In 1906 Tudor Cottage, School End was the scene of two gruesome and violent deaths. Good Friday, 13th April, saw the murder of Eliza Jane King and the suicide of her brother-in-law, Albert King. Newspapers around the country reported the story and local papers carried full accounts of the inquest into the deaths.
Eliza and Amos King and their adopted son, Freddy, lived in the south half of Tudor Cottage and Thomas Hurst, a friend of Amos’s brother, Albert, lived in the other half. Albert King lived in Singleborough but frequently spent the night at Hurst’s home when the two had been drinking heavily together. Shortly before 7 o’clock on Good Friday morning Amos King was milking cows at Edwin Sear’s farm opposite his home, when a gunshot was heard. Everyone assumed someone was scaring birds until Amos returned home for breakfast at 7.15 and found his wife dead.
At the inquest, Dr Moberly of Winslow described how he found Eliza King lying dead and cold on the threshold of Thomas Hurst’s cottage with her feet just inside the door and a pool of blood inside and outside the cottage. ‘On lifting her up he saw a gaping wound in the left breast, evidently penetrating the heart, and which must have caused almost instantaneous death’. He felt that she had been just entering the cottage ‘when she was shot full in the breast and the blood spurted from her heart on to the door’. Inside the cottage, Dr Moberly saw Albert King lying flat on his face in another pool of blood ‘his throat was cut…He was cold. A razor was clasped in his right hand then. There was a gun behind the door’.
The rear of Tudor Cottage where the tragedy took place.
The inquest heard that Albert King had bought the converted rifle three days earlier. He had spent the day before the tragedy drinking heavily at The Crown, The Six Lords and The Swan before taking a couple of bottles of beer back to Hurst’s cottage. Amos King thought he had heard him talking with Hurst at about three in the morning. Amos explained that Albert had once attempted suicide but said that he had been all right apart from when he drank. He and Eliza had frequently asked Albert to stop his drinking and Eliza had fetched him out of The Six Lords a day or two earlier. The Coroner made it clear that he believed Eliza had gone to chide Albert about his drinking again and so he had deliberately shot her and then taken his own life. The jury returned the verdict that ‘Eliza Jane King was shot by Albert King, and that Albert King afterwards committed suicide.’
The inquest into the deaths of Eliza King and Albert King, The Buckingham Advertiser, 21st April, 1906
However, Dr Moberly’s statement and newspaper reports of Albert King’s earlier suicide attempt suggest that King had never intended to shoot his sister-in-law. Eliza had only ‘got one foot over the threshold when she was shot’. She did not have time to start rebuking Albert and Albert did not have time to grab the gun. He must have been holding it already and must have hardly glimpsed who was entering before he shot her.
In February 1901 King had tried to kill himself in his coach house. He rigged up a shotgun with a string to the trigger but when the gun discharged it missed him and blew a hole through the flooring of the loft above. He then went up to his bedroom and cut his throat with a razor. Now, five years later, King had bought another gun to kill himself. When Eliza came to the door, King was probably in a state of emotional turmoil, preparing to take his life. Indeed, Eliza might have gone next door because she had heard him in a distressed state. King had the gun in his hands, probably panicked when the door opened and fired. Now there was no time to rig up the rifle to shoot himself, so he cut his throat.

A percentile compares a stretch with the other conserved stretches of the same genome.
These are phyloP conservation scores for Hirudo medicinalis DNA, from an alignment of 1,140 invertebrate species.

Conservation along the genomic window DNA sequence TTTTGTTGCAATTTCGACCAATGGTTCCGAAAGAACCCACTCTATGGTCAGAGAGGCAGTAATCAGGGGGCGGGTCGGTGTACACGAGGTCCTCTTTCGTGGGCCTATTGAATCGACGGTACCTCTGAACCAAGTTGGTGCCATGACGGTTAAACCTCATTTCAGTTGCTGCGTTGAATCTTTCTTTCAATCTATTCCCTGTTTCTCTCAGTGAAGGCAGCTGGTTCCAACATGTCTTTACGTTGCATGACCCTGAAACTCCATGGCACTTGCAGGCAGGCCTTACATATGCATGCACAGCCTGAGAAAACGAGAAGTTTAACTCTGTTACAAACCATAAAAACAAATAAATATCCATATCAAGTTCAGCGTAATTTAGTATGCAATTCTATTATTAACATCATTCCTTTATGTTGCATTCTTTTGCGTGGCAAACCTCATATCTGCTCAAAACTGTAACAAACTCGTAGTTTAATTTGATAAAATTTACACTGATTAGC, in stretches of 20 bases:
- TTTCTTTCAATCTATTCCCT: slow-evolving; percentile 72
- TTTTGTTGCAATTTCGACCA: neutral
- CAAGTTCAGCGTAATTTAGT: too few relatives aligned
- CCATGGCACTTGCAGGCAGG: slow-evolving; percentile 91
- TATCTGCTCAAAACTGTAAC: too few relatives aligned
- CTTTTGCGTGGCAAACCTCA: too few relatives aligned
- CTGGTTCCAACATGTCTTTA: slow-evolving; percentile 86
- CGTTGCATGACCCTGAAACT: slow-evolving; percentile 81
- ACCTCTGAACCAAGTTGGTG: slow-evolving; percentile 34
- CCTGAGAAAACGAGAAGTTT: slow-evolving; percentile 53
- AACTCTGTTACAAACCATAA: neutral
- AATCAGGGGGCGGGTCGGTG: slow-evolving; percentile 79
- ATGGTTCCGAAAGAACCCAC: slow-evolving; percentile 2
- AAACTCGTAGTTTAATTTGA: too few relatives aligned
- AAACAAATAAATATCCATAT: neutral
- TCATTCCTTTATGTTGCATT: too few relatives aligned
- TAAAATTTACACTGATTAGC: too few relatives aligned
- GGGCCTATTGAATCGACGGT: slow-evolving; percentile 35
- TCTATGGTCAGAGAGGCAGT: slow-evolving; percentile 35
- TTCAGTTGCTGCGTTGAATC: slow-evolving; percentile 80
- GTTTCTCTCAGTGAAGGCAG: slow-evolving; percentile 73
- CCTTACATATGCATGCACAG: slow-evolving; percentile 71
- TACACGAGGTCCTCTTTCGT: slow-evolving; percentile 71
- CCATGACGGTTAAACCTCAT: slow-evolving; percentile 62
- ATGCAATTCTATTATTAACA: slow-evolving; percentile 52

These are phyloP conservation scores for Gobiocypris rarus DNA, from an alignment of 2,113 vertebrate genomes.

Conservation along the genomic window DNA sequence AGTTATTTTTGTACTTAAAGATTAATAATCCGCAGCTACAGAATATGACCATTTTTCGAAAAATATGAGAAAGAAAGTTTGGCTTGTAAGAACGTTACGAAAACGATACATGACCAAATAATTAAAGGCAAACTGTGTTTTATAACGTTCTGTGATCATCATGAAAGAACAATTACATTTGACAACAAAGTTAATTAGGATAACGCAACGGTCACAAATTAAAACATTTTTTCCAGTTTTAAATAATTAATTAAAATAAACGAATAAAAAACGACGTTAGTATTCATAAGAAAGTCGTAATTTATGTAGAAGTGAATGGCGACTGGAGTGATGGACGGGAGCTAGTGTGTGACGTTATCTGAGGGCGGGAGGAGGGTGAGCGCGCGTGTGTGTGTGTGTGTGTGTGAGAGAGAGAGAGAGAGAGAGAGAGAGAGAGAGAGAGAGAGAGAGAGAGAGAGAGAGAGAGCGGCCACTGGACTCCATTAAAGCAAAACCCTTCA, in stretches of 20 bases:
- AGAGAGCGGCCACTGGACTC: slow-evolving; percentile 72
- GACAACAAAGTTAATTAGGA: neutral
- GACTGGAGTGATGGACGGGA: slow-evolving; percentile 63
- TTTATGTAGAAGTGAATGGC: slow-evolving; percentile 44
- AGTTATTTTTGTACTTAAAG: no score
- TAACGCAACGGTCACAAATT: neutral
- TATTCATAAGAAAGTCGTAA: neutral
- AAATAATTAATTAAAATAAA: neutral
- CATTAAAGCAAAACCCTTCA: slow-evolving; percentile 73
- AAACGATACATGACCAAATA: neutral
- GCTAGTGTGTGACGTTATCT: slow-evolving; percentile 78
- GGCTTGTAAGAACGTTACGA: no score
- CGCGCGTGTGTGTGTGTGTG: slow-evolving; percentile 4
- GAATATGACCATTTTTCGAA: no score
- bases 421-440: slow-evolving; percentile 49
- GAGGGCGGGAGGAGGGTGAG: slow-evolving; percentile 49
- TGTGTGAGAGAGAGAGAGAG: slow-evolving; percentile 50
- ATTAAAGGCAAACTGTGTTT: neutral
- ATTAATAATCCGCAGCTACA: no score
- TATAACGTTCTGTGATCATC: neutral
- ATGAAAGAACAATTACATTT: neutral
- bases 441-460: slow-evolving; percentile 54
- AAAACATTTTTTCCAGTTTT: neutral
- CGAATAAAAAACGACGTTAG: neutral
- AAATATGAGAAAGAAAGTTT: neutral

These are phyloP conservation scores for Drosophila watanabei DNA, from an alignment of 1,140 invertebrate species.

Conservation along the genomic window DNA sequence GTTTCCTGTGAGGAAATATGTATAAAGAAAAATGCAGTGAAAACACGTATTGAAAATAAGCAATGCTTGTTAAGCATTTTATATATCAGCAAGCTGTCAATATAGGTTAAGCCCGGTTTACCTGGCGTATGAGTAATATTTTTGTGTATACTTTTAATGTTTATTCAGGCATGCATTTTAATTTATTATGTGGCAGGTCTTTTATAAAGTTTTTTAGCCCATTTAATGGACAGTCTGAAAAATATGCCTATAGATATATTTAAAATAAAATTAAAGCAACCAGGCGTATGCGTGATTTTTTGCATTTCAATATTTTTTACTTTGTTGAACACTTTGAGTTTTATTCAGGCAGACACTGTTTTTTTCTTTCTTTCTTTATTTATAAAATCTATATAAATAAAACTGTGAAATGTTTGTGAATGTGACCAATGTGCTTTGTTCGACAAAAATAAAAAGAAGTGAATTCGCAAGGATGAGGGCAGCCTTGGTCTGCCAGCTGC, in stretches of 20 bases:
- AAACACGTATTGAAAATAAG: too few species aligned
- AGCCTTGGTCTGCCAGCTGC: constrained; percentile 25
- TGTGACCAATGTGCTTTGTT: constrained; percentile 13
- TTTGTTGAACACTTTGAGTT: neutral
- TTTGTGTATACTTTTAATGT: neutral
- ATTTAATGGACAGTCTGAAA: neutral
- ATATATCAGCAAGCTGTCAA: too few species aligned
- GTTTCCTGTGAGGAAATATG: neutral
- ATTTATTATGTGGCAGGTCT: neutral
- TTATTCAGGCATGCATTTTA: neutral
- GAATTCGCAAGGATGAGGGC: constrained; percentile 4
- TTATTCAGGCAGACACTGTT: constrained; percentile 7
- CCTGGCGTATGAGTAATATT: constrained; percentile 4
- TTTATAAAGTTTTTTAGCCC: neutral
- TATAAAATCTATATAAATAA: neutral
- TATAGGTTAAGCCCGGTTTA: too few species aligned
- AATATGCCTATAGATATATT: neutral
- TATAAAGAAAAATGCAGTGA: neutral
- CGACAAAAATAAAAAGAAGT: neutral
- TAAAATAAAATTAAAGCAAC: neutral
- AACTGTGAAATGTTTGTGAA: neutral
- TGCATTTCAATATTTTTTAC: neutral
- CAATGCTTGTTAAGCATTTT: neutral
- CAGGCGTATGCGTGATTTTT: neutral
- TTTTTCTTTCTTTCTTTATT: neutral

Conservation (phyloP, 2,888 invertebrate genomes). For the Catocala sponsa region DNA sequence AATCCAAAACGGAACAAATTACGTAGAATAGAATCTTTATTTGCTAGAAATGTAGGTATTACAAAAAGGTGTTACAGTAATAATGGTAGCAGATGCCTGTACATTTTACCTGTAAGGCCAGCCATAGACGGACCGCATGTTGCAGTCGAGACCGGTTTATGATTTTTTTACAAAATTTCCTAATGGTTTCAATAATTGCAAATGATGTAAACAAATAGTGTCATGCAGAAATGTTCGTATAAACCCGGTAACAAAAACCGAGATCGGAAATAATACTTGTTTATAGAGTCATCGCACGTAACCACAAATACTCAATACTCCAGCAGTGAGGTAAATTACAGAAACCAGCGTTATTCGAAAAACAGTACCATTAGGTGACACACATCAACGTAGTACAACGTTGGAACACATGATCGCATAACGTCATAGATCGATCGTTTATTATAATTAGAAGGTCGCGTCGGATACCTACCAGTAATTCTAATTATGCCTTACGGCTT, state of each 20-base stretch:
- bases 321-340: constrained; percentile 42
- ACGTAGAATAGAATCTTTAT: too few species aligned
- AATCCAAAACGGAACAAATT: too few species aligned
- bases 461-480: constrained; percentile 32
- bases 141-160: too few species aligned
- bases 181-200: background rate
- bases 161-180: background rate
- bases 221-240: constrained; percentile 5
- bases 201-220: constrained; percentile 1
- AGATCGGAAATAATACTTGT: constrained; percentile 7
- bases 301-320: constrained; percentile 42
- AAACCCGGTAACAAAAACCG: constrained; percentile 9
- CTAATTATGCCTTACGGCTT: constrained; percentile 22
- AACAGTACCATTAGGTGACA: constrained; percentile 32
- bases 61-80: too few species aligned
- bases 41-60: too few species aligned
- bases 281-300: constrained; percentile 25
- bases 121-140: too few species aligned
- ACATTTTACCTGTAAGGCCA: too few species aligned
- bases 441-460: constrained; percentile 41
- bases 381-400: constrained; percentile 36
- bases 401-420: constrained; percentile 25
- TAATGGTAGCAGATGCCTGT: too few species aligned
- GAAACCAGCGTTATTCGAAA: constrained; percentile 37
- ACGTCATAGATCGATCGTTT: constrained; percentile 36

At the inquest, nobody mentioned that a gun and razor were the same weapons Albert King had used in his previous suicide attempt or suggested that he had planned suicide, not murder, that morning. However, the Coroner, Thomas F Vaisey, knew this well because he was the doctor who had attended Albert King when he had attempted suicide previously. Vaisey had found King unconscious and barely alive with his windpipe severed and blood running into his lungs. He had not expected King to live. Yet, at King’s trial for attempted suicide, Vaisey spoke in his defence, saying that King had expressed contrition and describing him as ‘practically rational all the time and a sane person’. King had been released on his own recognisance. If Vaisey felt any responsibility for the subsequent tragedy, he did not mention it. Instead, he blamed Thomas Hurst.
Hurst had convictions for being drunk and disorderly and had been bound over to keep the peace after threatening to shoot his wife, Frances, who had later left him, taking their two young daughters with her. That Good Friday morning Hurst was drinking at the Lone Tree Inn at Thornborough where, on hearing the tragic news, he decided to have another pint. He also lied at the inquest, denying that Albert King had been at his home the night before the deaths. He was a bad influence but he was not responsible for Albert King’s actions. King had been depressed for years. Sadly, in the early 1900s, there was no effective medical treatment for depression and alcoholism but, if Vaisey had not declared him sane five years earlier, perhaps he might have been confined and Eliza King would not have lost her life so violently. Amos King remarried in 1908 and in 1911 was living in Tattenhoe with his new wife, Caroline, and their two-year-old son, George.
Buckingham Advertiser, Buckinghamshire Advertiser and Aylesbury News, Bucks Herald, Cambridge Chronicle and Journal, Derby Mercury, Huddersfield Daily Chronicle, Manchester Courier and Lancashire General Advertiser, Norfolk Chronicle, Northampton Mercury, Morning Post, Oxford Journal, various issues.